Friday, April 2, 2010

If we don't talk about it how will the stigma ever go away?

“Religion that God our Father accepts as pure and faultless is this: to look after orphans and widows in their distress and to keep oneself from being polluted by the world.” – James 1:27
HIV isn't something our girls did, it is something they were born with. After much research and considerations we have decided to raise our girls with their condition in the open. We want all to know that HIV isn’t what it used to be and there is a lot of misinformation out there. We have done quite a bit of research, talked at length with Carolyn Twietmeyer at Project Hopeful and met with the Physician Team at the University of Chicago. We believe that it would been worse on our girls dealing with all the secrecy in thier lives than dealing with ignorance. Only when people start talking about HIV will the ignorance go away.
Most of what people know about HIV comes from the 80’s when we weren’t clear on what we were dealing with. Here is what we know today: HIV can NOT be spread through casual/household contact. HIV is NOT spread through hugging, kissing, shaking hands, sharing toys, sneezing, coughing, sharing food, sharing drinks, bathing, swimming or any other casual way. It has been proven that HIV and AIDS can only be spread through sexual contact, birth, breastfeeding and blood to blood contact (such as sharing needles). There has NEVER been a confirmed case of HIV being spread from family member to family member or through sports related contact. You have nothing to fear! It is merely a chronic treatable disease here in the US today. We can and will snuggle with, tickle, make funny noises by blowing on thier tummies and kiss our girls, "yes" on the lips! Our girls can play sports, go to school, get married, have children and live happily ever after in the Love of our Lord Jesus!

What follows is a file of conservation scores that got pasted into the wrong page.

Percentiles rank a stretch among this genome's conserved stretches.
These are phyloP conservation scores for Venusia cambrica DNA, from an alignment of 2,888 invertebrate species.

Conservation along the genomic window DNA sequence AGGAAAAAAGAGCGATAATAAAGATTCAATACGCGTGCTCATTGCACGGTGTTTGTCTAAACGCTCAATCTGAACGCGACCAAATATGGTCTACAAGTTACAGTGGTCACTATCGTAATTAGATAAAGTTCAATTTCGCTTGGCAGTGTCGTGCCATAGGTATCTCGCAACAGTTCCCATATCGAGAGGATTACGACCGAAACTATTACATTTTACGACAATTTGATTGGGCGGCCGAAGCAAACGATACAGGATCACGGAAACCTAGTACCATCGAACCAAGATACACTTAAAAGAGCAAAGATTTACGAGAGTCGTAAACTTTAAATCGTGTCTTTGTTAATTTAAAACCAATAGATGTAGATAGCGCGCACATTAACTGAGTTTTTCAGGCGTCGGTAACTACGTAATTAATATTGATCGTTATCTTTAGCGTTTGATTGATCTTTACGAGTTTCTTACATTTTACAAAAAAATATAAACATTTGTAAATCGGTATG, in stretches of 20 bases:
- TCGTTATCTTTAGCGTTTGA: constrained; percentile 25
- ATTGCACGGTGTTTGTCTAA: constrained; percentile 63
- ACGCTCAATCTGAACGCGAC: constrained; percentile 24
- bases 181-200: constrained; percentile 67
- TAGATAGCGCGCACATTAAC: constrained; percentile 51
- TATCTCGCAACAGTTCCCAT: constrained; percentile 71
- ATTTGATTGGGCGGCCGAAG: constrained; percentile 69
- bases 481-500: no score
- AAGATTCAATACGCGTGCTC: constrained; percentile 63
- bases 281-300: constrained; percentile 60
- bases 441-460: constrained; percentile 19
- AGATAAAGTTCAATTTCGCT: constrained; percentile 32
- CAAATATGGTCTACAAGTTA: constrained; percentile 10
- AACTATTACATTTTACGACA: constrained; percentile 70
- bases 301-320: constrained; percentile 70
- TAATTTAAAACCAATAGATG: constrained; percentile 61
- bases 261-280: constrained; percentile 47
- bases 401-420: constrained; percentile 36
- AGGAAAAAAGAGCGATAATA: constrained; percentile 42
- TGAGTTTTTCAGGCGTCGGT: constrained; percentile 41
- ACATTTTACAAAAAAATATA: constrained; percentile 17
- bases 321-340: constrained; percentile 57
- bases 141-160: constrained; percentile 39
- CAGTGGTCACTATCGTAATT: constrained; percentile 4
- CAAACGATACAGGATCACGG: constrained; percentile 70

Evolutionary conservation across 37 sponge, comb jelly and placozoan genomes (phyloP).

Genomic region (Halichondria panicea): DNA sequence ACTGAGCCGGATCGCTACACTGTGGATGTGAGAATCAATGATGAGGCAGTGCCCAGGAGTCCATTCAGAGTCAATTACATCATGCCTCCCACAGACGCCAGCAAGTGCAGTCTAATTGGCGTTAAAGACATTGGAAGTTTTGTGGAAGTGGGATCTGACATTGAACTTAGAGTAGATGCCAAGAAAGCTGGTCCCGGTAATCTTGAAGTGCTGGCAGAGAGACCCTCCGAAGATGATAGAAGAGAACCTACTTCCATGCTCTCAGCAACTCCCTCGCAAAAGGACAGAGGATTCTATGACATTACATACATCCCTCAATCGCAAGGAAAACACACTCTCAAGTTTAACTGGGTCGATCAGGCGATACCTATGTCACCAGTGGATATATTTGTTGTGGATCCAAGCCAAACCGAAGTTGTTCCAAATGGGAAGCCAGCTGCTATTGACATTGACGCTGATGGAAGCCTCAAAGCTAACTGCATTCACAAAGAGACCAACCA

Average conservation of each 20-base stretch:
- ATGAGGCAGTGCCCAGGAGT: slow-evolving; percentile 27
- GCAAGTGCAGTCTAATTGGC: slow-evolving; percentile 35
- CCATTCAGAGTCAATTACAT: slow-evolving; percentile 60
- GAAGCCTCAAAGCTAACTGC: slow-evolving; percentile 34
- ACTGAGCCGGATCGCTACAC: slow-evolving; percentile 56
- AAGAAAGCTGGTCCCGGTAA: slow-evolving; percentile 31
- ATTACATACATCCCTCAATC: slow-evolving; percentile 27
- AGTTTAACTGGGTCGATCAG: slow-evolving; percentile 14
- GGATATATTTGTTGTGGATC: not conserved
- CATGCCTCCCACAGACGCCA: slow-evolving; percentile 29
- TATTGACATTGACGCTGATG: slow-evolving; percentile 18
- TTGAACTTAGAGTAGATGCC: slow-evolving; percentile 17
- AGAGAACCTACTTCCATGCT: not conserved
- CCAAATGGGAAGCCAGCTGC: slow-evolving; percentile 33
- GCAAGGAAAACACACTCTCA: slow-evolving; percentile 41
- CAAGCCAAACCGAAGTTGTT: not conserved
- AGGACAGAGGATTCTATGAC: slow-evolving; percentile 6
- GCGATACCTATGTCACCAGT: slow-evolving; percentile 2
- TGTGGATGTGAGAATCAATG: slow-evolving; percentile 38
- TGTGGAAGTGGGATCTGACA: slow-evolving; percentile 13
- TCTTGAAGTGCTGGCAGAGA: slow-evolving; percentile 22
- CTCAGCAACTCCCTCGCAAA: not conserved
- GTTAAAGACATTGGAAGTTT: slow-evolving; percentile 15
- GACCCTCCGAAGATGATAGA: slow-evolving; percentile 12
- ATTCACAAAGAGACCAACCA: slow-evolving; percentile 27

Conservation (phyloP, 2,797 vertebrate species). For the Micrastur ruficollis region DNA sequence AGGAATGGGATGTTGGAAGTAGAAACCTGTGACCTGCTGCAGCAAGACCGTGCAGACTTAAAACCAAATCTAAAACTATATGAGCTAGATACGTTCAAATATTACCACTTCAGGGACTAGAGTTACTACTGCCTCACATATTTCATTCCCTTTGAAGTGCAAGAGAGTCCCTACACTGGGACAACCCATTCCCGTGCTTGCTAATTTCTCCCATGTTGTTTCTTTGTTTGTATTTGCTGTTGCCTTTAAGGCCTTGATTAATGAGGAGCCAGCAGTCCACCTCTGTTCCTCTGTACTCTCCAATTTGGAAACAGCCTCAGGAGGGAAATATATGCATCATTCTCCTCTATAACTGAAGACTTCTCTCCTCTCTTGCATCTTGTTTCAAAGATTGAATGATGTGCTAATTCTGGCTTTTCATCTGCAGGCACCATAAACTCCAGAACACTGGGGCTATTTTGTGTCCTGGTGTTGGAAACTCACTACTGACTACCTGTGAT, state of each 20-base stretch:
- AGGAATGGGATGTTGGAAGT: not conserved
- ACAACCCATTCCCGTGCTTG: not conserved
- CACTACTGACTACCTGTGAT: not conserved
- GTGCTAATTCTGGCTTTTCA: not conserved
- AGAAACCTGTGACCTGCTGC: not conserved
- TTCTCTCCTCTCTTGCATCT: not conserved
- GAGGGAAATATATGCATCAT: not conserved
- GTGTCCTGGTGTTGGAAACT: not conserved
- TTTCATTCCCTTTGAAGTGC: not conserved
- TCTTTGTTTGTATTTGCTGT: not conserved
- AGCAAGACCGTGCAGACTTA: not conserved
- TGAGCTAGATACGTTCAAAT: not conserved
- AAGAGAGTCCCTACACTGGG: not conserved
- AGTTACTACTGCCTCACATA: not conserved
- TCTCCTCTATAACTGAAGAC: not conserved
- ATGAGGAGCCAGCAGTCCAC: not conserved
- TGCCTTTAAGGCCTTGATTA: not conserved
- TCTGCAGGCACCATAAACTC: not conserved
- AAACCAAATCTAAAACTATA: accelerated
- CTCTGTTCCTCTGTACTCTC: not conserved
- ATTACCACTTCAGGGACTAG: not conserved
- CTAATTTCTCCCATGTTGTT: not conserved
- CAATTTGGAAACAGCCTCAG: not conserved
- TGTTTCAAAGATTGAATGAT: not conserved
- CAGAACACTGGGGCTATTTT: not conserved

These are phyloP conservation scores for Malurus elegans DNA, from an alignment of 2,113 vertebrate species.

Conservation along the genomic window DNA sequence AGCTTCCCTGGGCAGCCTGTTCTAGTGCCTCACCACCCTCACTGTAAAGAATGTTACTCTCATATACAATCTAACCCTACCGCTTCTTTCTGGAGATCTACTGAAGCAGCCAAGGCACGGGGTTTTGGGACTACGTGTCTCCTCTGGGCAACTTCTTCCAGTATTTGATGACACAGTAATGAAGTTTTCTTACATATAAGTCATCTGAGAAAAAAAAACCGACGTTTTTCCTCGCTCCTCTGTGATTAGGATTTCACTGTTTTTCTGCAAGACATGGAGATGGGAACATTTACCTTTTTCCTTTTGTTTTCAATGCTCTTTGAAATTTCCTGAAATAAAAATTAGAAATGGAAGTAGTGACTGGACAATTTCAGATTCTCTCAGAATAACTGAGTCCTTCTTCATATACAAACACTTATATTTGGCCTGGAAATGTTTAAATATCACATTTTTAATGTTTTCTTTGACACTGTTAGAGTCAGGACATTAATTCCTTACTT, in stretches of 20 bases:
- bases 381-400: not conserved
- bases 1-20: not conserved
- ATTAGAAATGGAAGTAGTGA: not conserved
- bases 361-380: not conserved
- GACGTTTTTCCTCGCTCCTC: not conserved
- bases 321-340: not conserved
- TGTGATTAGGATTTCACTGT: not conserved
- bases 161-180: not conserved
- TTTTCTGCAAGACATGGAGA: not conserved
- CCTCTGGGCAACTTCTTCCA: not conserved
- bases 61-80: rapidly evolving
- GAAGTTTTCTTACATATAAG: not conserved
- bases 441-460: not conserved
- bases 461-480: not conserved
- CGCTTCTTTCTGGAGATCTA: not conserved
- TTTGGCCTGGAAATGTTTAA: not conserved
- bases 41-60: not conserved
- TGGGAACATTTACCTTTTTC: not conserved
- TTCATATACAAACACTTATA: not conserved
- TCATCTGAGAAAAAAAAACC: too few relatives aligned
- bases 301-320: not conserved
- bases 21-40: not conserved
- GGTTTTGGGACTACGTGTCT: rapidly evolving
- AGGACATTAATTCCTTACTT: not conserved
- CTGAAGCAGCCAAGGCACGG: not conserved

More information about Orphans with HIV can be found here:


  1. Awesome post! We're discussing this same topic and navigating feedback from family members right now - not the easiest stuff, but we agree that stigma will exist as long as people are not talking about HIV. It should not be a taboo topic any more than diabetes or any other disease. You are an inspiration! I wish we could just come right out in the open like that, but at least we're taking baby steps.

  2. It helps having friends that are raising a child with hiv/aids with her condition made public to all. I have never seen anyone talk to her out of ignorance and she is a real joy to be around. She is the reason why we decided to adopt children with HIV.